Why are no players born in the neath, why does the majority of the populace (which is probably us players) of Fallen London start off as prisoners, did the Unterzee exist before london fell? This thread is about those kind of questions and the speculation to what the answers are. Feel free to share questions, theories and fan fiction about the world of Fallen London here, but try and keep it to the source matter.
As to the Unterzee, it has existed a long, long time. Before London ever fell, several other cities met the same fate - landing on the same briny subterranean shore.
There’s a lot of things in Fallen London that as a game leaves it to the player to interpret what kind of life the character had before falling into Neath. As Professor Sketch pointed out, it’s why there’s a lot of the same problems and expanding that titles for NPCs too. (Ex: There’s probably more than one Revolutionary Firebrand, etc.) But to me that also means player interpretation of the Surface too.
Consider this: Fallen London takes place in a world where the Bazaar is a living, eldritch entity that claims cities and has been doing so far longer than the 3-4 years it claimed London. I like to think that alone means that the Surface has probably been shaped and changed by each city that is claimed. Maybe this means supernatural entities do exist and roam the world and not just in the Neath. Maybe that means monster hunting is a profession both in the Neath and the Surface. I feel like in that aspect roleplayers can easily take liberties to describe what their character’s life was on the surface and expand the world to suit their character.
I mean, even if you argue that the judgements would incinerate any monsters, the dark crawlies could live at the bottom of the ocean, surfacing at night to prey on unsuspecting ships. Miners have to be careful not to dig too deeply, or they could stumble upon something they really shouldnt have. And who knows if thats a natural cave, or a hidding place ecked out by something to survive up here. I don’t know. I kinda like the idea. And hey, everyone knows that king built a huge basement for…something. But we dont go there.
edited by suinicide on 7/14/2016
I’m going to up the intensity of this conversation to go ahead and ask what the deal is with the giant wall on the western end of the Iron Republic.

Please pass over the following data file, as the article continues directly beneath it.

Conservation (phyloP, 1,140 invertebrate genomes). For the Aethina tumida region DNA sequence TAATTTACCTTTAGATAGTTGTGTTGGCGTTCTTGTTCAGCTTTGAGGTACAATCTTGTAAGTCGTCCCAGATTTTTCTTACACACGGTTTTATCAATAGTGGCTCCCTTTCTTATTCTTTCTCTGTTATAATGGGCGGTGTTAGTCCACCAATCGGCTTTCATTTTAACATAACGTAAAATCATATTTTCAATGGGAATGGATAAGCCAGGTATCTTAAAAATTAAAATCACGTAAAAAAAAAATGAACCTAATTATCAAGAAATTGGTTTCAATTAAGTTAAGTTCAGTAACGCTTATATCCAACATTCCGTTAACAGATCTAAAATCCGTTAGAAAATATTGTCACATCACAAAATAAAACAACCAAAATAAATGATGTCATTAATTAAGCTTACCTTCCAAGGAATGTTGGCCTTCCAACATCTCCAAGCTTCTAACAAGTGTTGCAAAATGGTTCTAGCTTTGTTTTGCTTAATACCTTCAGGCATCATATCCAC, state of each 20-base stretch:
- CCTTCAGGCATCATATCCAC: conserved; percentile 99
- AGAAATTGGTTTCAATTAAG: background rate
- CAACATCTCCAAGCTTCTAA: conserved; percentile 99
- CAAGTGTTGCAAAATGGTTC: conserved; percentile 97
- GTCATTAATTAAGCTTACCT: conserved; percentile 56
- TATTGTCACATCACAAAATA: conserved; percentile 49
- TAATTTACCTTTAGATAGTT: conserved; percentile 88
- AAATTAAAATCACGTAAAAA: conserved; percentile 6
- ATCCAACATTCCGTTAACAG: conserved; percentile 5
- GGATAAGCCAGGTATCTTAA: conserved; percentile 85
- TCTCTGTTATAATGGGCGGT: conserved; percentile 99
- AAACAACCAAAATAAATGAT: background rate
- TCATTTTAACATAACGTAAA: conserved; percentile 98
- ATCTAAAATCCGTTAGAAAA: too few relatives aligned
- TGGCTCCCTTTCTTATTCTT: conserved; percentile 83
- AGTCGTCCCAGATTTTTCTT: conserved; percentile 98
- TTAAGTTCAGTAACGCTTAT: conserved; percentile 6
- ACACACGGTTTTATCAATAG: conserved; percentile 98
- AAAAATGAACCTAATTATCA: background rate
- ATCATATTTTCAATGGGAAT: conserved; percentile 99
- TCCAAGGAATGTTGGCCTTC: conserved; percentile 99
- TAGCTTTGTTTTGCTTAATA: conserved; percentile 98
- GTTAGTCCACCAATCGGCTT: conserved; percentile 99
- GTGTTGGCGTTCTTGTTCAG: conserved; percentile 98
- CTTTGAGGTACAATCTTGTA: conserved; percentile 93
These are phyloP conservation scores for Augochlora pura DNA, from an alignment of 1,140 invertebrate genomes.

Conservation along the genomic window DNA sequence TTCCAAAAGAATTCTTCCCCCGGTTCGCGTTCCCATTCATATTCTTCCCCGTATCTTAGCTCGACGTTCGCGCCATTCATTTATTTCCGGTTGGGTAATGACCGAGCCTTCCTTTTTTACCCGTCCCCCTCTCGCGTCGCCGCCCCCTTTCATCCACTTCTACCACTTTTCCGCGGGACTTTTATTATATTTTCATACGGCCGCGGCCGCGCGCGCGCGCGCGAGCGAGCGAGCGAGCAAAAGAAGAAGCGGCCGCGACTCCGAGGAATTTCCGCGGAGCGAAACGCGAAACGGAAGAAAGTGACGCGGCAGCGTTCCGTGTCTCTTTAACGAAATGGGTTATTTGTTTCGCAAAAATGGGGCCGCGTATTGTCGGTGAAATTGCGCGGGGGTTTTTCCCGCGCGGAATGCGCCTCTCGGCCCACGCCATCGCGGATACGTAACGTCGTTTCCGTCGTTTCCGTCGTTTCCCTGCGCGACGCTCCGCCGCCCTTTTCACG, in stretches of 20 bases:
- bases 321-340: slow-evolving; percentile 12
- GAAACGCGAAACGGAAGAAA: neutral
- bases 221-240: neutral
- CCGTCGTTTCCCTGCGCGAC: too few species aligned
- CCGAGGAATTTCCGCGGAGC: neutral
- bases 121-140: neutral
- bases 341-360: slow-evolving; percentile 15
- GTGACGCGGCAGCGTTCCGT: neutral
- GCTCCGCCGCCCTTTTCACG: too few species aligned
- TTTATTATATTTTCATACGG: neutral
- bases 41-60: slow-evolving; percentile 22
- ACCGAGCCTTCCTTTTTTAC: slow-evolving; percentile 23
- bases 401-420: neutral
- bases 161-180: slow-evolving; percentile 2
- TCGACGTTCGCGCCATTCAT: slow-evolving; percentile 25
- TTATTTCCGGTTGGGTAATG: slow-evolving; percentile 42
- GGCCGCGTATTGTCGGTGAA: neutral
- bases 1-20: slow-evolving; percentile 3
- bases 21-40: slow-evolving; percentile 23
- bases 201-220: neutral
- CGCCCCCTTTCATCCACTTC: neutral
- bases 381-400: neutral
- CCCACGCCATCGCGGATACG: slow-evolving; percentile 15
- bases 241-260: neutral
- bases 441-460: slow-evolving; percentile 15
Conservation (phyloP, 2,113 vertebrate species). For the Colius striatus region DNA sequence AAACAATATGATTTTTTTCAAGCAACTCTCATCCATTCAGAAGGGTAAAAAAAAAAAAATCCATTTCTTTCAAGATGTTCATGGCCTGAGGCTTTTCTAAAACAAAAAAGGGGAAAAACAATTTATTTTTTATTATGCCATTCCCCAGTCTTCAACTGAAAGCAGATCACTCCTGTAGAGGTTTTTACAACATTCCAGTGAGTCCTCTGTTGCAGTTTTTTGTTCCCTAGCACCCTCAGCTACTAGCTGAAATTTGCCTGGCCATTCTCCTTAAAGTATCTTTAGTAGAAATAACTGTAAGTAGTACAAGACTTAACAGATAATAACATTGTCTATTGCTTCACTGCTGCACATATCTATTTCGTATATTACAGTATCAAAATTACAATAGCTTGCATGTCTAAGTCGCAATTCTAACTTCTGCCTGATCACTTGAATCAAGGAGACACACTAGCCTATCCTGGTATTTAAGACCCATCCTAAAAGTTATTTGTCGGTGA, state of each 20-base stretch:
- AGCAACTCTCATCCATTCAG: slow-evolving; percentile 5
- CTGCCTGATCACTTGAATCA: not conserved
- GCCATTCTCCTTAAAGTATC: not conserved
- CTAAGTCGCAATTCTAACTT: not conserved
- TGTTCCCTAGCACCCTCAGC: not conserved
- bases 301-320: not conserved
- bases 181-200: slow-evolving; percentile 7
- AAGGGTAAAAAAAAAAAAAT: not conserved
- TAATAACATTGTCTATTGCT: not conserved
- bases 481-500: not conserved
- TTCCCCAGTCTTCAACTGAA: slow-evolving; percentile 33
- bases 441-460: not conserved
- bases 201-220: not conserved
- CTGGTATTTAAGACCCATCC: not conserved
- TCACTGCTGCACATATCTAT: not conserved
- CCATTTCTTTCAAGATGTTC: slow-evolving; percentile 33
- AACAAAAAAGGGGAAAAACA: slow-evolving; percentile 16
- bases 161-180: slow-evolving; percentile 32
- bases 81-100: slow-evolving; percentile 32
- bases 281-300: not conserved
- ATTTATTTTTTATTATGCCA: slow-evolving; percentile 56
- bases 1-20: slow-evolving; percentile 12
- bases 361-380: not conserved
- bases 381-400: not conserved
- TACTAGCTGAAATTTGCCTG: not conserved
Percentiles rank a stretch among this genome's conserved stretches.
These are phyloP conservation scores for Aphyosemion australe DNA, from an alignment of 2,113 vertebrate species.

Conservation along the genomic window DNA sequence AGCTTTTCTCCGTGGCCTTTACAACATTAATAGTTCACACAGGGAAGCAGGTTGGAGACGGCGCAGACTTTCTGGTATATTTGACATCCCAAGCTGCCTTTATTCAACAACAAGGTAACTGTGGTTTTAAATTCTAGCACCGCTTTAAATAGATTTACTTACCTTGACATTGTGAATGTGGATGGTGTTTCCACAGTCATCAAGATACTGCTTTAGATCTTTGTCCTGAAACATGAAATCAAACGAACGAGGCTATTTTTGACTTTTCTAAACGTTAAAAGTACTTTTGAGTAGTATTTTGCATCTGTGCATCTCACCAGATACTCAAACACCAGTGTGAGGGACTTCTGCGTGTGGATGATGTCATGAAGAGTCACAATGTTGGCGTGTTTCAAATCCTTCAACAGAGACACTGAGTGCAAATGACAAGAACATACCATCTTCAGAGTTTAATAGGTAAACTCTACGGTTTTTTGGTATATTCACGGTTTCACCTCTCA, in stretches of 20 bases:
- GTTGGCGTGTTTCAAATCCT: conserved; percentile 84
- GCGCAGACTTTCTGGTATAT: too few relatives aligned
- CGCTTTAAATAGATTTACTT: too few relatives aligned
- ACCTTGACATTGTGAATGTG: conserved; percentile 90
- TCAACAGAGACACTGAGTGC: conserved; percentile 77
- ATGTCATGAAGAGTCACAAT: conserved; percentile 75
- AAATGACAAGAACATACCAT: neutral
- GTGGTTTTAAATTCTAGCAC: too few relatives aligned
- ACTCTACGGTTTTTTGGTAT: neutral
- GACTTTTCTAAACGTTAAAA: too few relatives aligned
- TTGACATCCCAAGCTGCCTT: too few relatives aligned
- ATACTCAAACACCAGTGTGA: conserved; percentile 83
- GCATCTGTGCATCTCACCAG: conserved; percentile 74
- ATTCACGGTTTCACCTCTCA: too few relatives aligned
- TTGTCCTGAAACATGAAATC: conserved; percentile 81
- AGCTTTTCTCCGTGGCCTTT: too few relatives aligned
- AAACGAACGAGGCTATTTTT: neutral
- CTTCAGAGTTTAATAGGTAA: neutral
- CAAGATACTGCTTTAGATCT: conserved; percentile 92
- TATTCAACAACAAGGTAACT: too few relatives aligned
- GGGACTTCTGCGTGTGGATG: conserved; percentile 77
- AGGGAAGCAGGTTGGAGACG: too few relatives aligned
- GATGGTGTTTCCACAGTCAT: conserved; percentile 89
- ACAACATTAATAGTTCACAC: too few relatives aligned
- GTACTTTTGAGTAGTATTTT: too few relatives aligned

Either the edge of the city, or has hidden Correspondence in it that dictates law shifts, or Gigagoats.
I like the idea of Gigagoats personally. Though on the Unterzee, I haven’t played through SS yet. But I always wondered how expansive it must be. It feels like to me in encompasses the entire world if there’s such a vast network going on for several countries and islands to be under.
[quote=Professor Sketch]Some people are born in the Neath. However, London hasn’t been underground for an extremely long time. Anyone above the age of thirty has to have been born on the Surface. The majority of the populace start off as prisoners for the same reason as the majority of the populace is having the same affair with the same person, and is all dueling Feducci at once, and so many people are petitioning for a Department of the Correspondence but no one gets it. The world of Fallen London is tailored to the individual player - usually you have to tweak things a bit when role playing with others or trying to imagine London as a whole if you want to be respectful to other player’s storylines. For example, most people roleplaying as scholars make up some major other than the Correspondence (Ingame, Edward Sane studied the Correspondence like everyone, but canon, they taught marine biology) so that there aren’t a thousand professors of the Correspondence all conflicting with each other’s canon and storyline.
edited by Professor Sketch on 7/14/2016[/quote]
Yeah. I also develop little work-arounds for things like this- like the alternative to Correspondence scholars you mentioned.
I have an OC who’s based on the Affectionate Devil, rather than saying he is the one and only Affectionate Devil. I figure there are a lot of devils in London pretending to be affectionate, running around courting and romancing people, anyway. (I kind of want to see a roleplay where a bunch of people who had run-ins with the Affectionate Devil all think they’re inviting the same devil to their dinner party, and it turns out to be like, twelve different devils.) And I do that with most of the major NPCs, except the Duchess and His Amusing Lordship, who don’t seem quite as replaceable (replicatable?) In which case I keep my character’s association with them vague.